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Behringer DEQ2496 Ultracurve Pro Digital EQ/RTA

I'd like to know if I can connect the DEQ2496 in the following manner, just in the digital domain. My equipment: CD Player, DEQ2496, Emotiva XDA-2 DAC, Amplifier. CD Player Toslink Out-->DEQ Toslink In-->DEQ AES/EBU Out-->Emotiva XDA-2 AES/EBU In-->Amp

Asked by: hongrn
Please contact our tech support for more help with this question, tech@parts-express.com or 800-338-0531 x1.
Answered by: MattP
Date published: 2014-07-23

The diagram in the manual shows the DEQ sitting in between the mixing board and the amps. Can this indeed sit between my preamp and amp with volume control at the pre? The post above mentioned this might not work do to varying input levels.

Asked by: Fergie04
Yes this can be used between a preamp and amplifier with no problems.
Answered by: MattP
Date published: 2014-05-05

Subwoofer EQ Use

To what extent would this be a good subwoofer (only) EQ?For example, how would this compare vs the Feedback Destroyer in that type of application?
Asked by: 1957Chevy
This will have all the same frequency bands as a feedback destroyer for subwoofer EQ purposes. In my opinion it will work fine but be complete overkill if that is the only intended use for it.
Answered by: MattP
Date published: 2013-10-29

Can the internal DAC be bypassed for completely digital processing?

I have a very nice DAC for my stereo but I would like to do some digital equalization if possible without using the Behringer DAC.
Asked by: ariel
The unit has two available digital outputs. One is AES/EBU , which is rare on home gear, and the other is Toslink. It appears that you can input either analog or digital audio, manipulate the signal, and then output either analog or digital. The manipulated signal is mirrored on the two digital outs. Only thing to watch out for is the sample rate output. It is selectable, your home DAC may not support all of its available outputs. In fact, your home DAC may output loud/frightening sounds if fed incompatible sample rates. Standard is 44.1kHz. Looks like a fun and capable unit.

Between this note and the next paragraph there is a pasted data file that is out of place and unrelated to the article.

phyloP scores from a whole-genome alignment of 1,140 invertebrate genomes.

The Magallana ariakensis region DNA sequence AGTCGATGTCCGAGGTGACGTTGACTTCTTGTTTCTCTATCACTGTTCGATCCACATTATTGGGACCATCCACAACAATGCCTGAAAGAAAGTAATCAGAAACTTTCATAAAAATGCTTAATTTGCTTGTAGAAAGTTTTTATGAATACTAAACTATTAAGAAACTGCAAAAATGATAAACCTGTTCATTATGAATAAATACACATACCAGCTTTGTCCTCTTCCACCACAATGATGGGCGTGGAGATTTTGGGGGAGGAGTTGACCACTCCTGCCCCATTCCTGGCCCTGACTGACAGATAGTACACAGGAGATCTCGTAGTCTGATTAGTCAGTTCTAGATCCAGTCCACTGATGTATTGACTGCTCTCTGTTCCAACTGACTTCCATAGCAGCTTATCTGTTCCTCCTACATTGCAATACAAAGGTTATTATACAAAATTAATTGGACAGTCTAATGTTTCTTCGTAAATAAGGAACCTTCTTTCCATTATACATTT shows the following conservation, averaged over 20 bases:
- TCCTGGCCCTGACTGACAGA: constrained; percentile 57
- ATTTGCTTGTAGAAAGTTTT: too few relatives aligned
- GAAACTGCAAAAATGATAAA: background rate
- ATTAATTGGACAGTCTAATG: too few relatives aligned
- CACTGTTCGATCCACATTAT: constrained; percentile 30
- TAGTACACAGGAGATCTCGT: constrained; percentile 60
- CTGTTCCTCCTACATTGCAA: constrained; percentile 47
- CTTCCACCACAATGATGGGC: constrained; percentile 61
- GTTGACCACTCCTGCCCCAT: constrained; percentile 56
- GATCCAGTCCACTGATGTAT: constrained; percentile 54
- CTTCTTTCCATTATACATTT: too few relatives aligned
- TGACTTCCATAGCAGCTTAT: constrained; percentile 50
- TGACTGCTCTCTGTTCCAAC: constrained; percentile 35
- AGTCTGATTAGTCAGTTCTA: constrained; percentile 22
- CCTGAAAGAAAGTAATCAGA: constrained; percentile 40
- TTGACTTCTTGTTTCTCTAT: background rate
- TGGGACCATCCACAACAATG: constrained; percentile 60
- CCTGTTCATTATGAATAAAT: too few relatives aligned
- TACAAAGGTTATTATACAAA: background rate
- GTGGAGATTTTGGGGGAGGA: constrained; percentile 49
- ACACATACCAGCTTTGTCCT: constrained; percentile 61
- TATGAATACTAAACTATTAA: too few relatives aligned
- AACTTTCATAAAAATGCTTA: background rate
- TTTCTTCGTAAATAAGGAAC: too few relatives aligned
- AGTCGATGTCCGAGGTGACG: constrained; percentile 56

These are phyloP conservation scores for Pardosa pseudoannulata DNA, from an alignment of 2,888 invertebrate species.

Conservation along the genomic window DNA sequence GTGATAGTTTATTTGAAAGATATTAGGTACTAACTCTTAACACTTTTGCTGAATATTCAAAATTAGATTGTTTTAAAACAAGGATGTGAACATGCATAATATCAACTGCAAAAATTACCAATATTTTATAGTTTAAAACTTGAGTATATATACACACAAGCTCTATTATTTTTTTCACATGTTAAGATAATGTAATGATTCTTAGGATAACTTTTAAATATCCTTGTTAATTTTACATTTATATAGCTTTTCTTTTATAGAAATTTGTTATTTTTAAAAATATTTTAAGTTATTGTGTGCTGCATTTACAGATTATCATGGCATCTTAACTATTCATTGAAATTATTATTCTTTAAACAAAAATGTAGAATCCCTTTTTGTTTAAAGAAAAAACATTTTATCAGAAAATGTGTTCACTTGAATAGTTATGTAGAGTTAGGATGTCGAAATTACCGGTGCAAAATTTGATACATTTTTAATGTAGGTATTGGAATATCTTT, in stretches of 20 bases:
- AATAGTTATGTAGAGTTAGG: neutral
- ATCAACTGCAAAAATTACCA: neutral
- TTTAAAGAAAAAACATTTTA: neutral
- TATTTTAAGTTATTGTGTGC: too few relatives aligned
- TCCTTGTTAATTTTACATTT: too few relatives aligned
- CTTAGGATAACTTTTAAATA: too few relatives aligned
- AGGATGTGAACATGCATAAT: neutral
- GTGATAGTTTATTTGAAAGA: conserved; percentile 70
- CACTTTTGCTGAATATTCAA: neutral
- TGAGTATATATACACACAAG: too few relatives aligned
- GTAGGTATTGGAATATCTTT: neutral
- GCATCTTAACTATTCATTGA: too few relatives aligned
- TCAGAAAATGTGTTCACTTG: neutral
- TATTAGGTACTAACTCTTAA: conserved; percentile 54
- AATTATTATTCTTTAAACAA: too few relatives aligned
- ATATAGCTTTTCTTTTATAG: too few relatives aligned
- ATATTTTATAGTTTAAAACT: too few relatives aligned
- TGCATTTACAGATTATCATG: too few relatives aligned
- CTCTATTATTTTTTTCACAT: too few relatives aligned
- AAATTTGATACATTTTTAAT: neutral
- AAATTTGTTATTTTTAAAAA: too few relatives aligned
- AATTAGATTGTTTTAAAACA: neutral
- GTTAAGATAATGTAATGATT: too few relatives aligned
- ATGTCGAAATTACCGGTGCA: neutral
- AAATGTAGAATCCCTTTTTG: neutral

Answered by: Robert E.
Date published: 2014-06-20

Am I correct in saying this will be better "more options and better sound quality" than the Audio Source EQ sold here at P.E.?

I will be using this with my home stereo as it needs a little adjusting in my opinion. Receiver-Yamaha RxV-995, Amp-Yamaha Mx-D1 digital 500 wpc., Speakers- Polk Audio SRS SDA 2.3's with Dick Sequerra line source tweeter array's added on top of the SDA's. I will be getting a blue-ray player later on, for now just have digital cable and DVD's and CD's and MP3's for music. Is this the better choice for me? I am very good with complicated electronics usually. Thanks for the help!
Asked by: Hytekrednek
The AudioSource EQ to which you refer is designed specifically for home audio applications, concentrating on simplicity of operation and overall sound quality. Behringer products are designed for the professional audio industry, so it is quite a bit more complex, and would give the user more features, options, and ultimately, a greater level of control over the sound. Typically (but not always), home audio products have lower distortion and noise, where pro audio equipment is a bit more forgiving in those areas, as a trade-off for ruggedness and other features required to survive the rigors of professional use. Also, home audio and pro audio have differences in the voltage that is used to pass your signal along from one piece of equipment to another. If you do decide to add pro audio equipment to your home audio setup, you may want to invest in a signal converter, such as the one I've linked below, or give us a call to discuss your options at 1-800-338-0531.
Answered by: RussR
Date published: 2011-09-10